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Those Two Bad Guys / Live-Action TV

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  • Breaking Bad: When Jesse gets orders to help Mike on some errands he starts assuming he's meant to be Mike's new partner. Which Mike immediately shoots down:
    Mike: "You are not the guy! You are not capable of being the guy! I had a guy, and now I don't. You are not the guy!"
    • Though later in the season, they kind of do become Those Two Evil Guys for Gus.
    • Also see: the Cousins.
  • Charmed: The seekers. Suddenly the "fox and a wolf" reference on Croup and Vandemar makes more sense.
  • Danger Man: The two assassins in a 1961 episode titled "The Island".
  • Daredevil (2015): Detectives Carl Hoffman and Christian Blake, a pair of corrupt NYPD detectives on Wilson Fisk's payroll
  • Doctor Who: Uses this trope occasionally, one example being Dibber and Sabalom Glitz in The Mysterious Planet.
  • Fargo season 1 has Mr. Wrench and Mr. Numbers, a kind of expy of the movie's Grimsrud and Showalter, except that they get along together and thus are more effective.
    • Season 2 has Gale and Wayne Kitchen, a pair of stoically silent twin hitmen, who leave the exposition to their direct superior Mike Milligan.
    • Season 3 has Yuri Gurka and Meemo, the primary henchmen of V.M. Varga.
  • Firefly: The two unnamed Alliance agents wearing blue gloves (nicknamed the "Hands of Blue").
  • Get Smart: The episode "Run, Robot, Run" featured evil British agents "Snead" and "Mrs Neal"; spoofs of Steed and Mrs Peel from The Avengers who fit this trope surprisingly well.
  • Heroes: Flint and Knox.
  • Justified: Season 5 brings us Siblings in Crime Jay and Roscoe (played by real life siblings Wood and Steve Harris). Jay's taller and thinner and talks non-stop, while Roscoe is wider and more intimidating and (barring one memorable scene) barely talks.
  • Max Headroom: The body harvesters Breughel and Mahler from the American series. In a later episode it was revealed that Breughel had to "replace" the old Mahler with a new one:
    Edison Carter: Where's your other colleague, Breughel?
    Breughel: Mr. Mahler? I was short of stock one night, and he made the supreme sacrifice. This new Mahler is on approval.
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  • Merlin (2008): For series 3, Morgana and Morgause held this trope, until the latter was critically wounded and in the next season died.
  • The New Avengers: In "The Tale of the Big Why", the Avengers find themselves alternatively pursuing or being pursued by a brains-and-brawn pair of thieves who do not even know what the MacGuffin they are trying to steal is: merely that it is extremely valuable in the right hands.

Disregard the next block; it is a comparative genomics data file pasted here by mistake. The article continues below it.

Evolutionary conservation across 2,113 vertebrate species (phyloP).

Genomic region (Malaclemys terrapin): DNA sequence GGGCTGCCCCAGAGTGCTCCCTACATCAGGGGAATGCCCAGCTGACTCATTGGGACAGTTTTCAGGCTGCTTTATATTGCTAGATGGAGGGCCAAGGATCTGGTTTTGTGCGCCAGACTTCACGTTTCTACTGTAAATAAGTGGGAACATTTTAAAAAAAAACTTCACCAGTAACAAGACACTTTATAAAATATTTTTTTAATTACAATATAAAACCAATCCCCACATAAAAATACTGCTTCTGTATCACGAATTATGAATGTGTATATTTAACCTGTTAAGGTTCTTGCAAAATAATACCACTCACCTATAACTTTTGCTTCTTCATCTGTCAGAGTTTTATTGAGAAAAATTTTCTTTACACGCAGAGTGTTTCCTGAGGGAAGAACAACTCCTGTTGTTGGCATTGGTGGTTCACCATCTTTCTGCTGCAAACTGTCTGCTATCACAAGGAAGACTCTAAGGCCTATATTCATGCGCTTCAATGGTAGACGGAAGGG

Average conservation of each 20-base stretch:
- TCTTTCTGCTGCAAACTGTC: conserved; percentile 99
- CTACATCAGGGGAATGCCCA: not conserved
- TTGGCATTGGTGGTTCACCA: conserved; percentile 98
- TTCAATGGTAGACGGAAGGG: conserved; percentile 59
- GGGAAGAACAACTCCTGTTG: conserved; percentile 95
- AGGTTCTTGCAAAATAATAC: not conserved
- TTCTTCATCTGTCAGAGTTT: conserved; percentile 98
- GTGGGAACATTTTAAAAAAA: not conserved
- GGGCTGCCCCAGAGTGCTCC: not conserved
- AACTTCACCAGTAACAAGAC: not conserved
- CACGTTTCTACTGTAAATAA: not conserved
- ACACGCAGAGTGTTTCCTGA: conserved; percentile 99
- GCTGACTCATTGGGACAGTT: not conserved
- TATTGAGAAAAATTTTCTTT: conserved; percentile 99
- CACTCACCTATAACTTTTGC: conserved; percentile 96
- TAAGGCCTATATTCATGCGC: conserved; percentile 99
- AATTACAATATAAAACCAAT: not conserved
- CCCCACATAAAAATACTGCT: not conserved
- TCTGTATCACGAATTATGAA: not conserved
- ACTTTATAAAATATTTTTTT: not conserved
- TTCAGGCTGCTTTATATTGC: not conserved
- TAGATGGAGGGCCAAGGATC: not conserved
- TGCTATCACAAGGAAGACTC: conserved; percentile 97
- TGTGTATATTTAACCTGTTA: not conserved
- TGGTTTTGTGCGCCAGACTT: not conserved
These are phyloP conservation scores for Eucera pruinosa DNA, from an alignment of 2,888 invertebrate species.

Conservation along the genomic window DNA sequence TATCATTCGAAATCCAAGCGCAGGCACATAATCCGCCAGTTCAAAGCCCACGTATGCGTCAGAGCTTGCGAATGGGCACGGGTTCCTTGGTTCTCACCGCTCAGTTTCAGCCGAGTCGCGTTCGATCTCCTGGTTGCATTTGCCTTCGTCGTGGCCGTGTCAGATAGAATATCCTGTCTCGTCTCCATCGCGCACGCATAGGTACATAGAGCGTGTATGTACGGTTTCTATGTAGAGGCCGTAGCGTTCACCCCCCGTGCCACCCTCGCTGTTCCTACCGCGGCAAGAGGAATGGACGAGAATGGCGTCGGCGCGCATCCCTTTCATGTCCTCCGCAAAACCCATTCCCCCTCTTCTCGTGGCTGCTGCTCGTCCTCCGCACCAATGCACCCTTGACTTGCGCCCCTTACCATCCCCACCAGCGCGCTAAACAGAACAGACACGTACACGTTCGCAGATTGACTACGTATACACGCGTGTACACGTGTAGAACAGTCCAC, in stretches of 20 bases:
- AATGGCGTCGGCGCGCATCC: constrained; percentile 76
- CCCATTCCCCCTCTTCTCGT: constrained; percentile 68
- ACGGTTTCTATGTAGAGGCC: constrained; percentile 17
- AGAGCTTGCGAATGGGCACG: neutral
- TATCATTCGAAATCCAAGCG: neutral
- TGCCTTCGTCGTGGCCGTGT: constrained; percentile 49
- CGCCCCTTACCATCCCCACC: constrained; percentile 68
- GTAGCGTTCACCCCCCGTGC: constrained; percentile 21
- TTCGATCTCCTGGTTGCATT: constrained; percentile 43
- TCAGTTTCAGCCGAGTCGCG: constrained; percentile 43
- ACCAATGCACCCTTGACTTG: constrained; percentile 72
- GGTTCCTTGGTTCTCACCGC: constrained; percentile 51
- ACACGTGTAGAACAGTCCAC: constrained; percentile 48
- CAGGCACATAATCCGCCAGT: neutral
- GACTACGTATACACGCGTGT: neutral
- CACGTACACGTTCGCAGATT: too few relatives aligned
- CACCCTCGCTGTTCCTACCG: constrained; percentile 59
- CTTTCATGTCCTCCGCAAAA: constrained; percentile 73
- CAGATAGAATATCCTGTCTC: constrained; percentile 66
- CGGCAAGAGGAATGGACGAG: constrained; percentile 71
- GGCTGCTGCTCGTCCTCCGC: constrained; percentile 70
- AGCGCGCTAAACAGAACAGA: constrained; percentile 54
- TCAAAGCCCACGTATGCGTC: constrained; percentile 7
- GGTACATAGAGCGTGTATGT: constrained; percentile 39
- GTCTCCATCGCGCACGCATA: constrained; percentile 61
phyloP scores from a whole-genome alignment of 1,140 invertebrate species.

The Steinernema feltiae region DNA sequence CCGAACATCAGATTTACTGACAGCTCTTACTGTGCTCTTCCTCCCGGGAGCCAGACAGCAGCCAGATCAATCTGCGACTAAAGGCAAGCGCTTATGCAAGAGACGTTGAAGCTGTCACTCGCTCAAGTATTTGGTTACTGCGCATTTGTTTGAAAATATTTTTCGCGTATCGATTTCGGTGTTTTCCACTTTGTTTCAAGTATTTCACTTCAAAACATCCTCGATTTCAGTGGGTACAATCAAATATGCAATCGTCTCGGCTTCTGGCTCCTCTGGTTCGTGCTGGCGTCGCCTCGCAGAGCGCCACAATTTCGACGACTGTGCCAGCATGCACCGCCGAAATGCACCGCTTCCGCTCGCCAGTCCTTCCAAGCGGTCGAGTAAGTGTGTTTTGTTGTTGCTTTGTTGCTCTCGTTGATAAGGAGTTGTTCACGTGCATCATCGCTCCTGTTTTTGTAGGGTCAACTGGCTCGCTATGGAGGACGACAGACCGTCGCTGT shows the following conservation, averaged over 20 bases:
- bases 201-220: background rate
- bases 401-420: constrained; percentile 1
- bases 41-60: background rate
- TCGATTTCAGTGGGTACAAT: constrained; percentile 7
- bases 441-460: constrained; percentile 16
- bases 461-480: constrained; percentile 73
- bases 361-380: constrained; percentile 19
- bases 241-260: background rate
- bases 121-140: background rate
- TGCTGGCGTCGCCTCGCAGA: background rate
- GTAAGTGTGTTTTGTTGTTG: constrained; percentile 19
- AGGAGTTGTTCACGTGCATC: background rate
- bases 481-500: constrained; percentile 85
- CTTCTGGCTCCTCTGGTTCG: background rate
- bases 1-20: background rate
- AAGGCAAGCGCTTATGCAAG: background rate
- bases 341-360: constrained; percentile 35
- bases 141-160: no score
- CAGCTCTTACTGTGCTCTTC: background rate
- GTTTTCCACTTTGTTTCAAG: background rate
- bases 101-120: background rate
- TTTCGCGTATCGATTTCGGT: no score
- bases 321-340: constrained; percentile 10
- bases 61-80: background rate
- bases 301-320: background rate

• Once A Thief: Murphy and Camier, two cleaners in the TV series who get involved in all manner of strange jobs, including one (ep 19) where they spend much of the episode waiting for a mark whose name is not quite Godot.
  • Once Upon a Time: Cruella and Ursula.
  • Only Fools and Horses and The Green Green Grass: The Driscoll Brothers:
    Tony Driscoll: We entered into a business arrangement with a Russian contortionist.
    Danny Driscoll: Consortium.
  • Power Rangers and Super Sentai:
  • Revolution: The Monroe Republic soldiers Reed and Ryan, appearing only in the episode "The Night The Lights Went Out In Georgia".
  • Shakespeare & Hathaway - Private Investigators: "This Promised End" features a pair of extremely polite Professional Killers known as Mr. R and Mr. G, who give their targets 24 hours notice of their impending demise to allow them to put their affairs in order and bid goodbye to their families. As their names imply, they take their vocal cues from Rosencrantz and Guildenstern. Later subverted as they turn out to be actors employed to throw a scare into their victim.
  • The Singing Detective: Dennis Potter's show features two bad guys who live the cliché. At one point, one of them realises it, and points out that neither of them has a name — a combo of Breaking the Fourth Wall and Lampshade Hanging that only adds to the already epic levels of Mind Screw.
  • Slings & Arrows: They're not villains so much as creepy-but-essentially-neutral set dressing, but the two undertakers in the first season otherwise fit this trope perfectly (including the personality types and manner of speech outlined in the example).
  • Spaced: The two agents from the first episode of the second series.
  • Star Trek: Deep Space Nine: Traidy and Sorm, the two Orion Syndicate assassins in the episode "A Simple Investigation".
  • The Wire: Chris Partlow and Felicia "Snoop" Pearson. If they are together, someone is most likely about to die. Especially at night.
  • Syfy's version of Alice in Wonderland, the psychedelic sci-fi Alice (2009), featured Dr. Dee and Dr. Dum, who were German-accented overweight bald old men in spandex jumpsuits, Creepy Twins torture-technicians specializing in extracting confessions from especially difficult cases. Their eerie narration to each other perfectly matches the page narration above...doesn't it, Dr. Dee? Indeed it does, Dr. Dum.
  • Several episodes of Blake's 7 feature a couple of Federation functionaries or soldiers acting as a Greek Chorus for the local situation.


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